Tuesday, August 28, 2007

Every New Yorker counts in 2010 census

Featuring the NYSDC's own Bob Scardamalia! Oh, yeah, and Warren Brown.

August 17, 2007

Every New Yorker counts in 2010 census: Federal funding, Congress seats at risk if state population comes up short by Dan Wiessner

Billions of dollars in federal funding and some of New York's seats in Congress could be lost if county officials don't take steps to ensure that everyone is counted in the 2010 census, experts said Thursday.
Population growth in the state has been below national rates for decades. From 2000 to July of last year, the country's population increased by 6.4 percent, while New York's went up only 1.7 percent, to about 19 million. Florida saw an increase of 13.2 percent, to about 18 million.
If the trend continues, the Sunshine State will overtake New York as the third-most populous in the United States before the '10 count. (California at 36.5 million and Texas at 23.5 million have the most people.)
This means the state could lose billions in federal funds and two seats in the House of Representatives, according to Robert Scardamalia, a demographer with the state-run Empire State Development Corp. New York has lost 10 House seats since 1980 and now has only 29.
"This is a troubling trend but there are things we can do to mitigate these figures," said Sean Silvernial of the state Association of Counties. "We need to become more involved, as leaders of our communities, in the state's effort to ensure a full and accurate count in 2010."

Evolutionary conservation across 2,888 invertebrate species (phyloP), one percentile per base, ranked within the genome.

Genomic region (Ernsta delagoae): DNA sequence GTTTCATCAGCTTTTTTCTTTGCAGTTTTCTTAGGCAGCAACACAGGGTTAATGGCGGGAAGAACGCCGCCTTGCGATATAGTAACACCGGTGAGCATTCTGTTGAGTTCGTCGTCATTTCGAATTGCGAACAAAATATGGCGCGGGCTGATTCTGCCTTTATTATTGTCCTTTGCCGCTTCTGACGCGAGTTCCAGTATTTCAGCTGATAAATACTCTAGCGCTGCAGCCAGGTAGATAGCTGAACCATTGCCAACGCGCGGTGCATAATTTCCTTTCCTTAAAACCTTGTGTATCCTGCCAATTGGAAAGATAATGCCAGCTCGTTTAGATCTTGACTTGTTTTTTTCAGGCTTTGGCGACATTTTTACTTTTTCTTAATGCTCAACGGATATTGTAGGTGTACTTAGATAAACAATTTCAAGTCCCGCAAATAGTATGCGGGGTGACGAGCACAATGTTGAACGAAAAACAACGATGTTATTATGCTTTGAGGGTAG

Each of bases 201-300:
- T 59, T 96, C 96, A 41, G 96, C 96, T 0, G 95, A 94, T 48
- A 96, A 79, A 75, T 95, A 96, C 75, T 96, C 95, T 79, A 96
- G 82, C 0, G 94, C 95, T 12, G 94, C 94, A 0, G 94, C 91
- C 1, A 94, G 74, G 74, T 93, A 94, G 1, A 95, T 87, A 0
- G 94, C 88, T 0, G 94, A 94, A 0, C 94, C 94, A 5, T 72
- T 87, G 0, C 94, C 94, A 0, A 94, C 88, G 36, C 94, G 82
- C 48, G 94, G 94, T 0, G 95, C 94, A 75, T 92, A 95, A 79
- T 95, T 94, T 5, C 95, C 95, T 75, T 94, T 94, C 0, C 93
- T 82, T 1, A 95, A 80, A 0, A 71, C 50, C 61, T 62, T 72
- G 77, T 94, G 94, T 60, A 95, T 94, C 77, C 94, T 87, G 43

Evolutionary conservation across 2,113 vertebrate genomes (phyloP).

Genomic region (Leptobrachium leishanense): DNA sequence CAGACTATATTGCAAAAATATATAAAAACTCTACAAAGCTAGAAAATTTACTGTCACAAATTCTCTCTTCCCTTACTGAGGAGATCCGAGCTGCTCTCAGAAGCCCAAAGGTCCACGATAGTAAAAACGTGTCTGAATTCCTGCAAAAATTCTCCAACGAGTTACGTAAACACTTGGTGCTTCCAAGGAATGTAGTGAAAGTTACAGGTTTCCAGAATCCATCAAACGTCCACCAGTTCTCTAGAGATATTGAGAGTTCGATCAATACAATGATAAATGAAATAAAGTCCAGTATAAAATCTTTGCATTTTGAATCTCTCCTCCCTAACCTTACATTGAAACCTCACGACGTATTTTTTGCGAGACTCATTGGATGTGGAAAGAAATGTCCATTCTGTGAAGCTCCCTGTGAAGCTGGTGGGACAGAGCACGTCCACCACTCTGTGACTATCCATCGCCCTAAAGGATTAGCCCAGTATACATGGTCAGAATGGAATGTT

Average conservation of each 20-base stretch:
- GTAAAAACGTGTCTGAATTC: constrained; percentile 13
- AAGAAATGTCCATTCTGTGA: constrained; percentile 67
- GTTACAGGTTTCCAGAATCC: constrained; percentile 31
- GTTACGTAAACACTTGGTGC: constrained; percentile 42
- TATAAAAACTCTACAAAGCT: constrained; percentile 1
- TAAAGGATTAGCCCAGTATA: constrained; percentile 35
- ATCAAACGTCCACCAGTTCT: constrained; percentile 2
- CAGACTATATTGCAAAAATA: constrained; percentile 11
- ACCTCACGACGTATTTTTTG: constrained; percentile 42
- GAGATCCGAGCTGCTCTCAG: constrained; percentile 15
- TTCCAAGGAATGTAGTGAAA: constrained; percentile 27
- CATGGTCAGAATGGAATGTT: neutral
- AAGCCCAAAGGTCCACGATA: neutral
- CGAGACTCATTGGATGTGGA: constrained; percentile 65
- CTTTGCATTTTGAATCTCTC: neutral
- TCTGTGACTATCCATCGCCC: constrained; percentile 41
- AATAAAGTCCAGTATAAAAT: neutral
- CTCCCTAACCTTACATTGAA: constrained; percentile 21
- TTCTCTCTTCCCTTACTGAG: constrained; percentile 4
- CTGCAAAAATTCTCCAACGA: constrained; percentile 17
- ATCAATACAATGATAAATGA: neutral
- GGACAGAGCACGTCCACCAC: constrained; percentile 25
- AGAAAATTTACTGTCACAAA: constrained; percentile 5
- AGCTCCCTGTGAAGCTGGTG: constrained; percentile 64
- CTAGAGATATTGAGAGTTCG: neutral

The U.S. census is based on housing information. Census officials use postal records to compile a master list of addresses throughout the country — there are currently about 120 million — and then mail questionnaires to every address asking for demographic information.
"The census doesn't really care about population, which sounds odd, but they care about housing units," Scardamalia said. "The risk for New York is there are an awful lot of addresses we can't find."
He said this method is open to error for several reasons. It's difficult to keep track of single-family homes that are converted into businesses or multiple apartments or rented out to several people. Keeping tabs on new homes and buildings in areas of rapid growth such as Orange County is also a challenge, he said.
Housing records might also not be reflective of the migration of college students, prisoners and people who live in nursing homes or community residences. Local officials can check potential miscounts by delving into phone and other utility records and keeping track of building and demolition permits and mobile-home placements, Scardamalia said.
Since 2005, only 12 of the country's 3,100 counties have challenged the yearly estimates the census provides, according to Warren Brown of Cornell University. Of those 12, seven were in New York.
But counties can only challenge figures once they've been released. The only opportunity local officials have to directly influence the tally is an optional program that allows them to review and update the Census Bureau's list of housing units.
New York City did this during the 2000 census and came up with 369,000 addresses that the Census Bureau missed — nearly 10 percent of the city's entire housing stock — and the population was boosted by 164,000.
"What would be ideal is to have an ongoing register of all living quarters within your jurisdiction, updated with building permits or certificates of occupancy," said Brown, who is also a liaison between census officials and the state.
The Census Bureau also checks for population shifts by subtracting deaths from births and looking for address changes on tax returns and Medicare enrollment forms. But, Brown said, discrepancies likely occur when officials try to track immigration from abroad and migration of military personnel and young adults beginning their careers.

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